Carbohydrates replenish your muscle glycogen and give you immediate energy following your workout by bringing your blood sugar levels back up. Good carbs are also full of important antioxidants and nutrients for optimal recovery. Generally, the more intense the workout, the greater the need for carbohydrates. Filling up your glycogen stores immediately after a workout is a pretty hot topic in the sports nutrition circuit, and the reality is, while refueling with carbs is important, protein and fat are important, too.

Carbs fall into 2 categories: starchy and non-starchy.

For starchy veggies and fruit, sticking to a half cup at meals and snacks is a good place to start—on the days you aren’t working out. On the days you do Crossfit, you’ll want to have at least half a cup of starchy veggies and/or fruit in your meals before and after your workout. Starchy vegetables are corn, peas, beets, squash, yams, sweet potatoes and plantains and are denser and have a greater effect on blood sugar levels.

You don’t need to limit non-starchy vegetables at all. Aim for at least a cup (or two or three!) at your meals. These are your broccoli, cauliflower, spinach, cabbage, kale, peppers, green beans, cucumbers, and asparagus.

The Best Post-Workout Foods

Top 3 Ps:

Eggs: Not all protein sources are created equal, and if the perfect post-workout food exists, it might be the incredible egg. Eggs, yolk included, provide your body with the most bioavailable form of protein—egg protein is the easiest to digest, break down and absorb, so your body can use all of it. Eggs are a “complete” source of protein, meaning they contain all of the essential amino acids your body requires. They help your body repair and recover completely from your workout by building your muscles back up—perfect if you’re looking to gain lean muscle mass or lose weight. Hard-boil a dozen eggs for a portable protein source, or fry ‘em in coconut oil with a side of sautéed sweet potatoes for a PFC-balanced post-workout meal.

Salmon: Salmon is high in omega-3 fatty acids, which aid in calming post-workout inflammation and leading to a quicker recovery. Wild Alaskan salmon is your best bet. Bake a fillet or crack open the canned kind for a quick and easy post-workout protein source. Make it PFC balanced by mixing canned or chopped salmon with olive oil or avocado for healthy fat, and chopped celery and grapes for your carb. Or, if you’re bored with fish fillets, mix it up by keeping some travel-friendly salmon jerky in your gym bag.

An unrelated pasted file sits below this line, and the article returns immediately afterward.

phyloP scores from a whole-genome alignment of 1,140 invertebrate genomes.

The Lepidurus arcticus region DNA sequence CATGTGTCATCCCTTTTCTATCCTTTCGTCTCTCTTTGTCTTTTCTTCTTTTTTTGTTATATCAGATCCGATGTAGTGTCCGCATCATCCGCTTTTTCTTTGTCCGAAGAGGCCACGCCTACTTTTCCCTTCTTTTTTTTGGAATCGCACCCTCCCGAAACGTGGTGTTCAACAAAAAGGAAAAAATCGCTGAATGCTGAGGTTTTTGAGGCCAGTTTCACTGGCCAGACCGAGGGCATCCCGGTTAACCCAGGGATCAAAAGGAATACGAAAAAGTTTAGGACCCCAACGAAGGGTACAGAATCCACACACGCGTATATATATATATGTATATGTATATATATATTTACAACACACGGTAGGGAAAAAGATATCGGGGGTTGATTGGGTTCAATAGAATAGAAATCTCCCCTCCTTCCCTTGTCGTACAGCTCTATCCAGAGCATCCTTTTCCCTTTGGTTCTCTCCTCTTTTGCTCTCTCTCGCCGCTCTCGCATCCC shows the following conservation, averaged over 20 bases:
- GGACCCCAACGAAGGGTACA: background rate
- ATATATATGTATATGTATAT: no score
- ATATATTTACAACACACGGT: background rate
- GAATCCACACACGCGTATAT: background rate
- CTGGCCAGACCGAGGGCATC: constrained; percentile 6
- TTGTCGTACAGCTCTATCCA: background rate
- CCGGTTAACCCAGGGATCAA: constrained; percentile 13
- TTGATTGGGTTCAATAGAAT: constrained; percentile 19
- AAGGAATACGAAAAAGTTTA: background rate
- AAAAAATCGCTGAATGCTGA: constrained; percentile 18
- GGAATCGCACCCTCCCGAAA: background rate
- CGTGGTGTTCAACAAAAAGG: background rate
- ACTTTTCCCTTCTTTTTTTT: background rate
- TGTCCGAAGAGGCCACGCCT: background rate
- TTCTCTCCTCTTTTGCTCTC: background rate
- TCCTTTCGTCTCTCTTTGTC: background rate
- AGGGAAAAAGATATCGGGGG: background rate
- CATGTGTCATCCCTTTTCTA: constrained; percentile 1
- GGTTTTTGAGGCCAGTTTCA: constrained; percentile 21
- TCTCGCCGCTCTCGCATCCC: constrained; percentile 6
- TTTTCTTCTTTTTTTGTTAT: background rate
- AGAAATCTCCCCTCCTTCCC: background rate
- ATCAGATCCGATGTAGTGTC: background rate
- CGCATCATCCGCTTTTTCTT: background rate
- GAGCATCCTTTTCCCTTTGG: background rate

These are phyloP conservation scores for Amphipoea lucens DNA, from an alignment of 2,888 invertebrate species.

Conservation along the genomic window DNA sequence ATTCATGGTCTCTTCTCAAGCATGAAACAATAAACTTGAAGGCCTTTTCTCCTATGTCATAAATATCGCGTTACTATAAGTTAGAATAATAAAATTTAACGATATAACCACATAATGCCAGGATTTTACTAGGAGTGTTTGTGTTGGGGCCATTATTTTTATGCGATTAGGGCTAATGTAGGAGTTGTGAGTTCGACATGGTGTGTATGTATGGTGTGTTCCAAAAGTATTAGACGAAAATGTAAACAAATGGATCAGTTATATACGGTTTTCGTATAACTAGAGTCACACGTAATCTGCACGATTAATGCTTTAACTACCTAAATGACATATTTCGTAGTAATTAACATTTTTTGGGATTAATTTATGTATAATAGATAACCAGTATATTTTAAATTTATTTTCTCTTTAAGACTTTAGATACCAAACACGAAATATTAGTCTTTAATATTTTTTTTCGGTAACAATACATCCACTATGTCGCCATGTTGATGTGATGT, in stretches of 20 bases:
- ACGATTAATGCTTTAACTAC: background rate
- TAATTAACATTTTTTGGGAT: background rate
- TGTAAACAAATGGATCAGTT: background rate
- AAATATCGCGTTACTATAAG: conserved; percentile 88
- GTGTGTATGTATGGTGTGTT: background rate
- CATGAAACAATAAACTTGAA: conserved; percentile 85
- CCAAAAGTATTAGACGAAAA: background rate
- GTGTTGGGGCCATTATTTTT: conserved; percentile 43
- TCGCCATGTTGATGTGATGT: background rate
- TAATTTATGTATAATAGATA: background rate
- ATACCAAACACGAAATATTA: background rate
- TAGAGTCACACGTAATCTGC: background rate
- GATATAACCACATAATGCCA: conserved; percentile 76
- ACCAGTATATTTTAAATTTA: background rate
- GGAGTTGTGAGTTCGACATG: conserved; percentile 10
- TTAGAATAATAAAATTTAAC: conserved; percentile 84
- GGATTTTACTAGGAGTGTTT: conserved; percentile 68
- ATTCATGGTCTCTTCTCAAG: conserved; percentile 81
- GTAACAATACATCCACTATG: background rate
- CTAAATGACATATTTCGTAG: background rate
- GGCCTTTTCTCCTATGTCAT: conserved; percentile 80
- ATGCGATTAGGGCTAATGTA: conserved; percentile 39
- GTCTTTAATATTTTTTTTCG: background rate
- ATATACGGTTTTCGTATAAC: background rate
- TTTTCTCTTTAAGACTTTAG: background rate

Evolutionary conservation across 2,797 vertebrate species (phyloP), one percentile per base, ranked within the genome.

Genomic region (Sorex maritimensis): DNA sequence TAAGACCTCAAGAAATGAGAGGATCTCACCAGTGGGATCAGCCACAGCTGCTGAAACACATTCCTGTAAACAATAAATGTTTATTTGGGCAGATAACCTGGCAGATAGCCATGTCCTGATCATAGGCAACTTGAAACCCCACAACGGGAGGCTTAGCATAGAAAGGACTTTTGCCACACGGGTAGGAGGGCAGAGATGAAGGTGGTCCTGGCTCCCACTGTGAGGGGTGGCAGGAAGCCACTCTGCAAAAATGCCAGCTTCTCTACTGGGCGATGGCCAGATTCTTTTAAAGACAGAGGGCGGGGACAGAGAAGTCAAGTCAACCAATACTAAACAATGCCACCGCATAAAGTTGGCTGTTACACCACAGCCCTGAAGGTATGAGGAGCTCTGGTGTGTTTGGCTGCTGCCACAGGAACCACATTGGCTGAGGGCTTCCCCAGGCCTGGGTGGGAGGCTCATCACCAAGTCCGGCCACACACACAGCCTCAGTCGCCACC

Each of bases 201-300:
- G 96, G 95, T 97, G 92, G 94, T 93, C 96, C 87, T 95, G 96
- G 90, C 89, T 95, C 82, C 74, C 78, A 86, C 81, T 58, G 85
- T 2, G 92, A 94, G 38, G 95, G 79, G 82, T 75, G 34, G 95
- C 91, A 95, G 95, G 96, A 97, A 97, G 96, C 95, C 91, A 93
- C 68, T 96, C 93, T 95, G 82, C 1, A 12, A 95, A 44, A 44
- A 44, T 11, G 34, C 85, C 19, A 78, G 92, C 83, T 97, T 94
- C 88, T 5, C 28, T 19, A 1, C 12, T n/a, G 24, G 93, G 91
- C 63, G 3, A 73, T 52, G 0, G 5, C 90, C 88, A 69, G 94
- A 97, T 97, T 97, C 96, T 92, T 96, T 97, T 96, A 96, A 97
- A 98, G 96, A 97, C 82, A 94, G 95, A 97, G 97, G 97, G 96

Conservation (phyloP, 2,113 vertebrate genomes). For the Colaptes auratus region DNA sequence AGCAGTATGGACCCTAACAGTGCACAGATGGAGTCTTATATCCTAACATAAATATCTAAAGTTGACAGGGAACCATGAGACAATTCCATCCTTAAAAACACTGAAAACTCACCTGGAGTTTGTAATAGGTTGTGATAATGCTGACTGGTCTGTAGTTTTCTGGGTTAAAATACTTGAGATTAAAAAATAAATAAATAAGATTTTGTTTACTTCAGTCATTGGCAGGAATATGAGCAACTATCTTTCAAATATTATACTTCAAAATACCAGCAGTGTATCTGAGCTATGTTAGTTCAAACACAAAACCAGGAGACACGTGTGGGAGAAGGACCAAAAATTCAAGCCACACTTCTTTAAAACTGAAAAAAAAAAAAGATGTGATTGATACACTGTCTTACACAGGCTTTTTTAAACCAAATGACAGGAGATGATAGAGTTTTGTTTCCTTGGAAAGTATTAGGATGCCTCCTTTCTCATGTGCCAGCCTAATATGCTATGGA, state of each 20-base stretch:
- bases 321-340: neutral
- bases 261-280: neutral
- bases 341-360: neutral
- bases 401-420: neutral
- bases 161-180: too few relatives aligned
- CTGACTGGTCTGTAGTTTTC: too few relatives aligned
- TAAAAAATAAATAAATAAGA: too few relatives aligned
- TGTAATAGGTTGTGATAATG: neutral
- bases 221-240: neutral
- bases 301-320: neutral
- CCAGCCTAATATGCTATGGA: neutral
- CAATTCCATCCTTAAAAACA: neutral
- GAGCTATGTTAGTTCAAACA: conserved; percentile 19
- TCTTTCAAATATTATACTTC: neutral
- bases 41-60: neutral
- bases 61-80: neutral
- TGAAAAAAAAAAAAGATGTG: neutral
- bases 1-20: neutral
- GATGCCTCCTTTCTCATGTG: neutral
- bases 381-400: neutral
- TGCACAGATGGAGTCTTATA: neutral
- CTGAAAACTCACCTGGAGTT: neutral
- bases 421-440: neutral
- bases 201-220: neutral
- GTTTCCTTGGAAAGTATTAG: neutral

Grass-Fed Beef: Once held behind bars by nutrition police everywhere, beef is back. The nutritional value of beef extends beyond the punch of quality protein: Nutrients like B12, iron and zinc are involved in boosting your metabolism and helping your body utilize the rest of the nutrients you’re eating with your beef. Precook and cut into strips, or make meatballs and freeze or refrigerate so they’re ready to grab and eat post-workout! Stir-fry strips of steak in coconut oil for your healthy fat, and add veggies for your carb to make it a PFC-balanced meal.

Top 3 Fs:

Coconut Oil: Coconut oil contains medium-chain triglycerides (MCTs), a type of fat that’s digested quickly and has great energy- and metabolism-boosting effects. Coconut oil can boost your metabolism while providing you with awesome energy after your workout, and because of its anti-inflammatory properties, it can reverse inflammation, speeding up your recovery. Rule of thumb: Unrefined things are always better for you than refined things. Make sure you’re picking up unrefined coconut oil! Cook a batch of spinach and other greens in coconut oil, then pair them with your hard-boiled egg or serve with a can of wild-caught salmon over greens.